Last weekend, I traveled with some family and friends (Jennifer, Hannah, Amanda and Steve) for a "training marathon" in Colorado Springs. What is a training marathon? Good question. A training marathon to me is a pre-excuse for not pushing yourself too hard in a race, but just enough to feel a little pain. I still have fun at these marathons, but I know going in that I really shouldn't be pushing myself so hard that it takes me days or weeks to recover.
So how did this training marathon play out? I'll cut to the chase. It's now 5 days later, I didn't PR (or even close), I didn't place (or even close), yet I still hurt. Training Marathon, fail. Ok, not so much fail, as I did have a good race and a good time, but it didn't quite play out as planned. Read on.
I went in thinking altitude would be my issue. This race began at about 7,200 feet, with about 1,200 feet of net elevation loss over the course (for those math idiots out there, that means the race ended at around 6,000 feet). Despite the significant elevation loss, there would be a few bumps along the way (my watch said only about 200 feet though, but they were all pretty steep climbs). Most of this I knew going in, and planned to just charge up the hills and recover on the way down. Ultimately, I didn't find the hills (up or down) or the altitude to be a real issue. While I had these factors under control (at least in my mind), the issue I didn't have under control was the heat. So 70 degrees isn't really that hot, but with the open skies, lack of shade, and thin air in the mountains, 3+ hours in the sun can just bake you. And bake me it did.
The race was set to start at 6:30. After a long but necessary wait in the port-o-potty line, I found the race start at 6:29:30. No time to spare, but I had made it to the start. With about 400 people in the race, and a 10ish foot wide trail, it took a bit of time to work through some crowds and settle in to pace. When that all played out, I found my self at a comfortable 7:00 min/mile pace. While this was a bit faster than I intended to run, I decided that 13ish miles at the harder pace would be good training, and I'd just moreless relax along the last 13.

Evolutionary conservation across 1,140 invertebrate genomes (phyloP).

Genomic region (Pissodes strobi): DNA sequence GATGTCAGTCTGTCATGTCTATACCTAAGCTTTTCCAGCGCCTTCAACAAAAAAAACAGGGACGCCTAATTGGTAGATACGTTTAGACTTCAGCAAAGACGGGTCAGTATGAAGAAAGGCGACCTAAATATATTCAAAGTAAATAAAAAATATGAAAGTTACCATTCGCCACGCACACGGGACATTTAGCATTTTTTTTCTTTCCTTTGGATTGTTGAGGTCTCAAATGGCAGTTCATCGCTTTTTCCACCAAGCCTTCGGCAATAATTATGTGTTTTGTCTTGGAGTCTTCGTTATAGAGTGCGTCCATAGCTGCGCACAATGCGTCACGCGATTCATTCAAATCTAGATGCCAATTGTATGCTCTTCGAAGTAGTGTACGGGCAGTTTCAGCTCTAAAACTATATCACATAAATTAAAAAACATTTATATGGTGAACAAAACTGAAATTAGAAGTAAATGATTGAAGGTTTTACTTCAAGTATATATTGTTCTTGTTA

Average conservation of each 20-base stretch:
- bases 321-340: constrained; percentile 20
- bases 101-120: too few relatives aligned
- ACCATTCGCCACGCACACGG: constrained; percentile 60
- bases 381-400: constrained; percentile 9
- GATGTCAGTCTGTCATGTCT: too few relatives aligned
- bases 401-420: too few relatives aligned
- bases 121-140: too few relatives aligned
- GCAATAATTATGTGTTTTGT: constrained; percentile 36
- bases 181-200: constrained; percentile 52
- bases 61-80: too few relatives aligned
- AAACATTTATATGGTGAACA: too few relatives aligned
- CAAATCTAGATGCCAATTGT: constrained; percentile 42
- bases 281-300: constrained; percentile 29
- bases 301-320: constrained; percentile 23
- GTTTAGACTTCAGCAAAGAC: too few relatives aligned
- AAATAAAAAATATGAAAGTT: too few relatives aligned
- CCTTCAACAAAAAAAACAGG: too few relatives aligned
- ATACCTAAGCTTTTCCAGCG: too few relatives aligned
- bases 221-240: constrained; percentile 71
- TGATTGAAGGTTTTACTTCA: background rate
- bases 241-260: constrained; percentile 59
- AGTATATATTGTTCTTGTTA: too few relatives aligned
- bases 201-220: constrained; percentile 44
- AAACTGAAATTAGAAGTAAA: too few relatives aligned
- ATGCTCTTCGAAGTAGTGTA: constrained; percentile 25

The first half marathon was fairly uneventful. The course was beautiful, the runners were nice, and I passed by many, many runners who started a bit too optimistic (with the downhill grade, this is easy to do). I seemed to be doing fine.
Then 14 and 15 hit. The thin air, bright sun, low humidity, and the failure to really hydrate in advance caught up with me. About this time I really started feeling thirsty and tired. I knew the issue, slowed down and tried to hydrate over the last 10 miles. I settled into a steady 8 min/mile pace for the next 5 or 6 miles.
At around mile 20, I met up with a local runner (ok, he caught me), who was on pace for a PR and his first Boston Marathon Qualifying time. But he needed a little help and company keeping a pace, which would require around a 7:20 pace. By this time I was beginning to feel sorry for myself, and hating my pace, so I gladly joined up with him. I love pacing people, as it gives me something else other than me to focus on.
We covered the next 4 miles in a steady pace. With about a mile to go, I began to feel the urge to finish. Why you might ask? Well, its my time for honestly. I found myself in a group of about 4 guys, non of which I really knew their age. Were they in my age group? Was it still remotely possible that I could place in my age group? I didn't know. And while I didn't really care, I knew I had plenty of gas in the tank to pick it up over the last mile and finish just ahead of them. So I did. I finished in 3:13:18, with 30 seconds plus on the gentlemen behind me (happily, I made sure my Boston-qualifying time was in well under his time before I left him).
I'd finish in in 17th place, which I was thrilled with. I was well outside my age group awards, which was fine (I'm not overly concerned with placing when I know I'm not pushing too hard).
Good time had by all. My wife and friends all did well.